Airways in out-of-hospital cardiac arrest: systematic review and meta-analysisRecently, paramedic advanced airway interventions (AAI) in cardiac arrest have come under increased scrutiny, and supraglottic devices are becoming a more common choice over intubation where clinically appropriate. This meta-analysis specifically aimed to ascertain if patients who have suffered out-of-hospital cardiac arrest have better long (survival to discharge or to one month) and short (return of spontaneous circulation only or survival to hospital admission) term survival with AAI use, when compared to basic airway interventions (BAI).Meta-analyses can be considered useful when the results of individual trials fail to show a definitive answer to a posed research question. By combining the results of multiple trials and then examining the total data for trends, previously unanswerable questions may be answered.The literature search for the systematic review returned 799 papers and ultimately the meta-analysis incorporated 17 studies (publication dates between 1988–2013 for included papers) involving a total of 388 878 patients of 16 years and older, who suffered a cardiac arrest of non-traumatic origin treated in the out-of-hospital environment. For the purposes of the review BAI was defined as bag valve mask ventilation or mouth-to-mouth, with manual manoeuvres and/or the use of an orophayngeal and/or nasopharyngeal airway. AAI included endotracheal intubation (ETI), all supraglottic airways (SGA), double-lumen airways and trans-tracheal or transcricothyroid membrane airways.‘Comparison of long-term outcomes for ETI versus BAI showed a significant decrease in survival’The short-term survival figures showed no significant difference in the overall odds ratio (OR) between the AAI and BAI groups (OR 0.84, 95% CI 0.62–1.13), although there was a non-significant decrease in odds of ROSC when using AAI (OR 0.78, 95% CI 0.60–1.02). Longer-term odds of survival when using AAI were further reduced (OR 0.49, 95% CI 0.37–0.65). However, this is perhaps unsurprising as several confounding factors exist. Patients that have a poorer prognosis initially may be more likely to receive AAI and this is known as confounding by indication. Also, patients that have rapid ROSC are less likely to receive AAI. The authors explain that while AAI has worse outcomes, it may not be that AAI is harmful, but rather that persons receiving AAI might have a poorer prognosis to begin with and are therefore more likely to fall into the AAI group. Six out of 17 studies did not attempt to adjust/match or balance for confounders, which may cause airway interventions to appear better/worse than the true effect. Unfortunately, there is no known way to assess the magnitude of these confounders.Perhaps what is particularly useful for future paramedic practice given the confounding limitations of AAI vs. BAI, is the review's sub-analysis of ETI and SGA. Comparison of long-term outcomes for ETI vs. BAI showed a significant decrease in survival (OR 0.48, 95% CI 0.36–0.64). Corresponding analysis of SGA vs. BAI demonstrated a further decrease in the odds of survival (OR 0.35, 95% CI 0.28–0.44). However, the meta-analysis excluded all studies that included respiratory arrests, mixed arrests and airway obstructions into their patient recruitments. It could be argued that AAI would make a positive difference in survival for this latter small group of patients but these figures are unlikely to significantly alter the overall results.The authors acknowledge that they found no high-quality evidence comparing AAI to BAI in cardiac arrest and no study included in the meta-analysis accounted for other confounders such as interruptions to chest compressions, delays to defibrillation and hyperventilation. Although this meta-analysis suggests decreased survival when using AAI vs. BAI, caution must be applied to these findings as there is potential for bias due to confounding by indication.The authors make a strong recommendation to undertake a prospective controlled trial to address the limitations of previous research.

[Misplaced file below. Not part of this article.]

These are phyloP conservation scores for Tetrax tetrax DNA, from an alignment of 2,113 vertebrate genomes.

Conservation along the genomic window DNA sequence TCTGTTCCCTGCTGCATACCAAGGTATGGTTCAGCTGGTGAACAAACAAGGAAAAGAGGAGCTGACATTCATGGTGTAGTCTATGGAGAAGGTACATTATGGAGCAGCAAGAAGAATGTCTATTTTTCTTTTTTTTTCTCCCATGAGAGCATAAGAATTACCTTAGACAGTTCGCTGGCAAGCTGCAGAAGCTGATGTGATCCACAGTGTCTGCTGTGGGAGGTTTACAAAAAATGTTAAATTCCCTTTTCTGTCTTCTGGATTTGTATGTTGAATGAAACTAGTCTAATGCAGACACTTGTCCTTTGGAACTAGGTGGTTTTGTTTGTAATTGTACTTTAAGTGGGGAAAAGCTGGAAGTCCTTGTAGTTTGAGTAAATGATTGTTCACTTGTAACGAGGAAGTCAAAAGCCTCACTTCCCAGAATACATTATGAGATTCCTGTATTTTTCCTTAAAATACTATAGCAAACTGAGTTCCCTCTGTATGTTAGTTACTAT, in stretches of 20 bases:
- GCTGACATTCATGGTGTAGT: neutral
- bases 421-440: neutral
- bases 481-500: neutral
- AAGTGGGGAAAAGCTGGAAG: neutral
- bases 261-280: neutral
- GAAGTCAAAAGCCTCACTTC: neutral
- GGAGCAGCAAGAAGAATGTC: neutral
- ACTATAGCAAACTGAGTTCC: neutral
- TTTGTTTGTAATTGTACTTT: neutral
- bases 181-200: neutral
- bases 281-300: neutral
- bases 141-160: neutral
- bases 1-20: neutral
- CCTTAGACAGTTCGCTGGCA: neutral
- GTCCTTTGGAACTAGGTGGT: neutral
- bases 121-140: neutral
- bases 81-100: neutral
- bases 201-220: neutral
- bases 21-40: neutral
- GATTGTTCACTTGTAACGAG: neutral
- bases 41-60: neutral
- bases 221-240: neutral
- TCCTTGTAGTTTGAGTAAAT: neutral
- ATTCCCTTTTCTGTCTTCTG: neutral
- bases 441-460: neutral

Background:Community First Responders (CFR) are volunteers who respond to appropriate medical emergencies while an ambulance is en route. The emergencies that CFRs attend are situations where stress is inherent, yet little is known of which stressors and demands are present and which are considered to be the greatest attributer to stress experienced.Objective:This survey aims to gain further understanding of the demands and stressors experienced by CFRs.Design:An online survey using a modified NASA-TLX scoring system was distributed to CFRs throughout Scotland (n=535). CFRs were asked to gauge the demands and stressors experienced during a ‘typical’ and their ‘most stressful’ callout, what would be the biggest cause of stress if present and the most stressful time-period during callouts.Results:88 CFRs started the survey with 40 continuing to completion. Frustration that the CFR could not help the patient more was considered to be the biggest stressor for both a typical and most the stressful callout. Emotional demand was the most present demand in a typical callout and mental demand in the most stressful callout. If present, loneliness and isolation was deemed to be the biggest cause of stress for CFRs. Prior to arrival at scene was the most stressful time.Conclusions:This insight provides a valuable appraisal for the Scottish Ambulance Service of the CFR scheme and the concerns and demands experienced by its volunteers. The results also act as a cross-sectional study for research investigating stress alleviation through human-computer interaction in the pre-hospital care domain.